Twenty years ago, Terri-Jean Bedford was a dominatrix running her own business, the Bondage Bungalow, with a male security guard, in suburban Thornhill, Ont., when the police raided her operation. She was ultimately convicted of operating a bawdy house.
She has been fighting governments ever since over prostitution laws. On Friday, she said she felt vindicated after the Supreme Court of Canada struck down the country’s major prostitution laws.
“I’m taking off my shackles. It’s emancipation day,” the 54-year-old, who was born in Collingwood, Ont., said in an interview.
“I never thought I was a criminal. All my life I was trying to eke out a living, doing what I like to do.”
Ms. Bedford is one of three current and former prostitutes who brought the constitutional challenge to the prostitution laws. In court documents, she said she was abused as a child, entered prostitution at 16 to pay for her drug addictions and those of her 37-year-old boyfriend and was “raped and gang-raped too many times to talk about” as a street prostitute in Winnipeg, Calgary and Vancouver.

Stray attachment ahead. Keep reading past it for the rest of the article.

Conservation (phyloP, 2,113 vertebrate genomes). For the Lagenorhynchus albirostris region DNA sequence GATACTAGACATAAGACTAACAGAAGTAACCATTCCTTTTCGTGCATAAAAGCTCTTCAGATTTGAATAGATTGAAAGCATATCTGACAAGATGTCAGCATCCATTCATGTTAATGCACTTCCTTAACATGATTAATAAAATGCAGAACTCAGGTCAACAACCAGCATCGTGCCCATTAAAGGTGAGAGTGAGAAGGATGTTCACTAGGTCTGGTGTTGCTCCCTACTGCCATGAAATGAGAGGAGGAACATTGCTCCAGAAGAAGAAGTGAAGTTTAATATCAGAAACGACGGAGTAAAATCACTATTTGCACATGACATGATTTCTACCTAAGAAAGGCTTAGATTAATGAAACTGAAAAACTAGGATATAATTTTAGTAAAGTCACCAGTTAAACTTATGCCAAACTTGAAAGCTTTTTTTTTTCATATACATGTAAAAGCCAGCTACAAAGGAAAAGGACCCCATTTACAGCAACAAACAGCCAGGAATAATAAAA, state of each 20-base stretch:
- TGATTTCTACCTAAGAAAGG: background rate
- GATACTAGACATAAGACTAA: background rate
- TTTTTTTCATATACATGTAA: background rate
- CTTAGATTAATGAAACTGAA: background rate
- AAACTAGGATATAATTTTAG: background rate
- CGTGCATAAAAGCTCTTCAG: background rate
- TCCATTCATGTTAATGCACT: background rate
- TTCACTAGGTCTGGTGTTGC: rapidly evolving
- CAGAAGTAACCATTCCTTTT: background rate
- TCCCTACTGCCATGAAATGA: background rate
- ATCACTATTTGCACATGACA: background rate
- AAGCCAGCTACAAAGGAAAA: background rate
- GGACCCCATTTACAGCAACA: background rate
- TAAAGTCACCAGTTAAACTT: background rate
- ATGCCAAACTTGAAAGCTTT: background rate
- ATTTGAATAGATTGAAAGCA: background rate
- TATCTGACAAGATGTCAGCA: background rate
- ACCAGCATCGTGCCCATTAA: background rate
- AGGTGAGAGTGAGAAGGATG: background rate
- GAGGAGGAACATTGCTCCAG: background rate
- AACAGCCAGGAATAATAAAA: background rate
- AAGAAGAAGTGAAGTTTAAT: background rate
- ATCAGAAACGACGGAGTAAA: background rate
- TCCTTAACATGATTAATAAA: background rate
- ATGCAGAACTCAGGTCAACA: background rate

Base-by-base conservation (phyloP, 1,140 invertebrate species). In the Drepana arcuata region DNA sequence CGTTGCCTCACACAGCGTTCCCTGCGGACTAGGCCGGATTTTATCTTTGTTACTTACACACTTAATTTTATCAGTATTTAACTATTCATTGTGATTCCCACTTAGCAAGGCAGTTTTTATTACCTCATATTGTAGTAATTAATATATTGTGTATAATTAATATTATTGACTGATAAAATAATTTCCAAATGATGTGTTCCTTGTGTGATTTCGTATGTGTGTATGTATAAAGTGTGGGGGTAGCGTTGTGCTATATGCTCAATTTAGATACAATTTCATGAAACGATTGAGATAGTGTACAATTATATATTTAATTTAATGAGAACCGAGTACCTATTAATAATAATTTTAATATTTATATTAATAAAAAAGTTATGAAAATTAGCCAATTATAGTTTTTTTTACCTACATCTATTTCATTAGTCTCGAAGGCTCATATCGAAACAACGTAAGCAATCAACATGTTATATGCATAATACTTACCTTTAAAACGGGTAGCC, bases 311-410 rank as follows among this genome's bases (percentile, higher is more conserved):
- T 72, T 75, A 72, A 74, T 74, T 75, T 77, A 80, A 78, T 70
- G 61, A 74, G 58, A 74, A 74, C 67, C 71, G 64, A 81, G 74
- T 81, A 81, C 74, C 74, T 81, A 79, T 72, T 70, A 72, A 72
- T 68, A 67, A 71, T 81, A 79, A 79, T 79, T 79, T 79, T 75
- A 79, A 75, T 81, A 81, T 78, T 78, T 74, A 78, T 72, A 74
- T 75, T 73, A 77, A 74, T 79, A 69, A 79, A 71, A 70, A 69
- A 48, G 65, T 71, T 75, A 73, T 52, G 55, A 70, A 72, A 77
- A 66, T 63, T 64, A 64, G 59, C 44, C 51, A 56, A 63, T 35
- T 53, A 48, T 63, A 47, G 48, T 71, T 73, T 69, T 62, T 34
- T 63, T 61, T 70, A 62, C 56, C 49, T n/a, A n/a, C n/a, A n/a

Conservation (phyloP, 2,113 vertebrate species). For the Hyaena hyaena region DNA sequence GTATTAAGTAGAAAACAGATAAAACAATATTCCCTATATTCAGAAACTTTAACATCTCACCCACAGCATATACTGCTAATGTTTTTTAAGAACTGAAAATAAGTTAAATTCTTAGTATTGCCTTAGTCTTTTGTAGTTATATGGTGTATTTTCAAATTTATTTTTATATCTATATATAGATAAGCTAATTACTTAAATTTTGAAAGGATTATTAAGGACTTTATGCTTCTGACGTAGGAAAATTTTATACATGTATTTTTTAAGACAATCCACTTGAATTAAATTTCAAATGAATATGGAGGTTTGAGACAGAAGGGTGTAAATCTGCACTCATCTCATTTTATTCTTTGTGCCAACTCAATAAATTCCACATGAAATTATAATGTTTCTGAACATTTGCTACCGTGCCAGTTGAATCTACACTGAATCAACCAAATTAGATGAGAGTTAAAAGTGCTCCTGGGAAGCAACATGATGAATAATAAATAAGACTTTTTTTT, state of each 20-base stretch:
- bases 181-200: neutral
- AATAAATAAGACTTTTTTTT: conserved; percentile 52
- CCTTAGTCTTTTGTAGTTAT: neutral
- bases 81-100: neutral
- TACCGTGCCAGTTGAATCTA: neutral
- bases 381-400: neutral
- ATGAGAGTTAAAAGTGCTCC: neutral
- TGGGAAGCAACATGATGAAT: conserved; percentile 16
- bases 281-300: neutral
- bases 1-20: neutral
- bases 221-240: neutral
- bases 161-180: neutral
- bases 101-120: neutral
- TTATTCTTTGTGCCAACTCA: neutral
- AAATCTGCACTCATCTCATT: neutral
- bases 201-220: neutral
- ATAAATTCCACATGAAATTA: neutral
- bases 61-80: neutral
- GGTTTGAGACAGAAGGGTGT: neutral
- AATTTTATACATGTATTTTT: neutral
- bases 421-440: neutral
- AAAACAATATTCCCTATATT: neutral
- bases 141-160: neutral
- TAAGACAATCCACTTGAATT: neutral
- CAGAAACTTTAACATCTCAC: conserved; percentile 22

She was ecstatic after the ruling. “It’s a great day for Canada, a great day for women from coast to coast,” she said.
She said the Swedish model of criminalizing johns but not prostitutes won’t work, because “you can’t punish men for their natural needs.”
She told reporters in Ottawa: “Now, the government must tell all consenting Canadians, all consenting adults, what we can and cannot do in the privacy of our home, for money or not, and they must write laws that are fair.”